compostable-electronics@2xGerman scientists claim to have found the key to tackling the problem with ever-so-growing amounts of electronic waste- biodegradable, compostable electronics.

I doubt a decade ago anyone could have predicted this incredible boom on the market for electronics. The competition between the big tech giants to develop the bigger and better smartphone, or the next ultrabook, or paper-thin TV screen, is now more severe than ever. They all want their rival’s customers, and they are not afraid to use any means.

But releasing the new and improved product every two-three months, ultimately results in people ditching their old one more often than ever. This consequently results in much larger amounts of e-waste. The dangers associated with this are numerous- on one hand, the chemicals that are freely released into the environment are toxic and deadly, and on the other hand, the use of developing countries as dump sites to cover up the mess, hoping that no one will notice, is just very wrong.

Thankfully, more and more NGOs, scientific institutes and governmental bodies are beginning to initiate raising awareness about e-waste and searching for solutions to the problem.

A team from the Young Investigator Network at Karlsruhe Institute for Technology (KIT) in Germany, for example, is working on a technology to develop a kind of electronics components that are made entirely from natural plant extracts. This will make them 100% bidegradable and compostable, meaning that once their purpose as electronic devices is fulfilled, they can be safely placed in the green bin, or in the back yard composter, leaving no trace of toxicity and pollution behind.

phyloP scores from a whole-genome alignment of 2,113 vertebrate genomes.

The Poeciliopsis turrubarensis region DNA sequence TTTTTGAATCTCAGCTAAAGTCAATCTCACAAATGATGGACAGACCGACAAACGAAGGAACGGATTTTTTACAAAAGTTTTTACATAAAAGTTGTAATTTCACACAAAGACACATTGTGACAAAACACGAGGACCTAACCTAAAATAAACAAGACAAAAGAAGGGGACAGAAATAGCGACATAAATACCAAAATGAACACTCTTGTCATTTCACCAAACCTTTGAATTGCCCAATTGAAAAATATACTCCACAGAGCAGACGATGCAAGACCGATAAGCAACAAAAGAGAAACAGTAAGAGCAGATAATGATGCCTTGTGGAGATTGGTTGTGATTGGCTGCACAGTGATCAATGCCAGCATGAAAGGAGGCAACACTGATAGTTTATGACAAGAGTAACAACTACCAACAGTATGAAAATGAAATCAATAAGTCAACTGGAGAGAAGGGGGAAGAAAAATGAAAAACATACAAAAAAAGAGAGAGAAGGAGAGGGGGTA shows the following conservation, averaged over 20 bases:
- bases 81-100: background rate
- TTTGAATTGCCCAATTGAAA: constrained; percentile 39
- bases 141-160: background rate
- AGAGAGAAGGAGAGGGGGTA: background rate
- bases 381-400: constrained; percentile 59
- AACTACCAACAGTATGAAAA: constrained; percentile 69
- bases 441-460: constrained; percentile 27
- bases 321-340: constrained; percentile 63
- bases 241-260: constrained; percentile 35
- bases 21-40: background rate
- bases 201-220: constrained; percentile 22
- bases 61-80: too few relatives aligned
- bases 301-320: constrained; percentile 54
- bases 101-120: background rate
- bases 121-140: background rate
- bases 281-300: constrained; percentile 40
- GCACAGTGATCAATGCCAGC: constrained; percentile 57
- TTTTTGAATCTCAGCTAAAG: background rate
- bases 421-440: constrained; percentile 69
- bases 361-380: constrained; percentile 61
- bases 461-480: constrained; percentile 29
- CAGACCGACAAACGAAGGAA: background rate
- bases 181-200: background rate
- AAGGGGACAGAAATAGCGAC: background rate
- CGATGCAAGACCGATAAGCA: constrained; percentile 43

The researchers were already able to produce semiconductors and dyes from plant extracts and gelatin, where silicon is replaced by starches and cellulose, while the insulation is created from the gelatin.

The team is convinced that it is very feasible to produce 100% biodegradable electronics. They see a small challenge when it comes to making ink for printers, which will have the desired properties. But the guys are currently working on solving this, and they promise to have the miracle electronics up and running in the coming three years.

Image (c) KIT

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